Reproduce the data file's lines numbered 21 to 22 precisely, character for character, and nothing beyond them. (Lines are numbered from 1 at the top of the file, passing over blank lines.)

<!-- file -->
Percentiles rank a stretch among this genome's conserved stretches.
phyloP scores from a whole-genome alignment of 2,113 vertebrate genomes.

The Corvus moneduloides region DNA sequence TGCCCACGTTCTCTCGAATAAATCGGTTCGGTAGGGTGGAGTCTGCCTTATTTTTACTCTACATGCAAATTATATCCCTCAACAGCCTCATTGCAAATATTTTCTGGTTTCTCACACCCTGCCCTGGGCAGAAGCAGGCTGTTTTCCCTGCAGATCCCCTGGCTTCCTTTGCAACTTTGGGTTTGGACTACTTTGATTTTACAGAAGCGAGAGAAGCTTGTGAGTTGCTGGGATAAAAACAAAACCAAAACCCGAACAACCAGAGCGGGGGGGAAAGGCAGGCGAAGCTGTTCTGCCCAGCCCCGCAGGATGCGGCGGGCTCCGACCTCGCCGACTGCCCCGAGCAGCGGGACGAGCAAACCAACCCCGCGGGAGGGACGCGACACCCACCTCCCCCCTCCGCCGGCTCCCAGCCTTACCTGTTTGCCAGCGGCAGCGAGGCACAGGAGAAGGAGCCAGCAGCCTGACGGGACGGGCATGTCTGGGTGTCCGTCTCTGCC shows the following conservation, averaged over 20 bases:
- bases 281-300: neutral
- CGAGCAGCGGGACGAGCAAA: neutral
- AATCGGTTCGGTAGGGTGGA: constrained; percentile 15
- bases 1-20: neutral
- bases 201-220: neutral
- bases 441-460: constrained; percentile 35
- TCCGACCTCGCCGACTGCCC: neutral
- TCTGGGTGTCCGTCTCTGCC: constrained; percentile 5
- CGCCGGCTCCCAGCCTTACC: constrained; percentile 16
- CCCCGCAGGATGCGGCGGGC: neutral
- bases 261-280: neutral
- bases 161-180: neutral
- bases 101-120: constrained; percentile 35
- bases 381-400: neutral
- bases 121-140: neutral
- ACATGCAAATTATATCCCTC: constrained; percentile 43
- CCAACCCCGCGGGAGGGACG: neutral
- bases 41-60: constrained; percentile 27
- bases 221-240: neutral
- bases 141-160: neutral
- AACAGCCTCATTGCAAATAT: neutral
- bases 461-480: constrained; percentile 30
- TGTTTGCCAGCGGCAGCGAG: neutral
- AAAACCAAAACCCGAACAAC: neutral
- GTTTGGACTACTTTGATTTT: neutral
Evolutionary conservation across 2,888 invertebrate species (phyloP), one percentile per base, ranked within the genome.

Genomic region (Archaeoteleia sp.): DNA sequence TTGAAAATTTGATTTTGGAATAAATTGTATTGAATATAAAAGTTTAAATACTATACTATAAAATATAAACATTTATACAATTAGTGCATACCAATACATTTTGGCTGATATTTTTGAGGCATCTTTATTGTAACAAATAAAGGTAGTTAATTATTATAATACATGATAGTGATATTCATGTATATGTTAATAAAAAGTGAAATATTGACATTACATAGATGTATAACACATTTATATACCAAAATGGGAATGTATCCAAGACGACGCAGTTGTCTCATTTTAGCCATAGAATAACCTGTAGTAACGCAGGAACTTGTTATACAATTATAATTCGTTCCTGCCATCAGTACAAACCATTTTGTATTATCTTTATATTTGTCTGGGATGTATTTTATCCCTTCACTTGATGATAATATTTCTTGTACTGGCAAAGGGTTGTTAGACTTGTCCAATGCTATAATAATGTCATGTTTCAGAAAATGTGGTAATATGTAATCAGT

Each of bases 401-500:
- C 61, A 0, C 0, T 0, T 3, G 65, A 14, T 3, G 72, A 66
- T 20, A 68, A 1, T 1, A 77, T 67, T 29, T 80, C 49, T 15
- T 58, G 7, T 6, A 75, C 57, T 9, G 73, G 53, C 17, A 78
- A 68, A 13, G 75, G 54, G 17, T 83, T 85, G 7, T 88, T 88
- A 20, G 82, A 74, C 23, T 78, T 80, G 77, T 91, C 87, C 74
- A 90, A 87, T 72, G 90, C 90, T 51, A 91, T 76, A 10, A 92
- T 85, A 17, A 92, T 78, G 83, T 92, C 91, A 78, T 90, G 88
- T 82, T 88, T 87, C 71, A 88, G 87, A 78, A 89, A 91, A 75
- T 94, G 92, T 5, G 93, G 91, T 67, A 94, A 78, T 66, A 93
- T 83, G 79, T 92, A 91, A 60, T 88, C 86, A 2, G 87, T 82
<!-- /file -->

- bases 41-60: constrained; percentile 27
- bases 221-240: neutral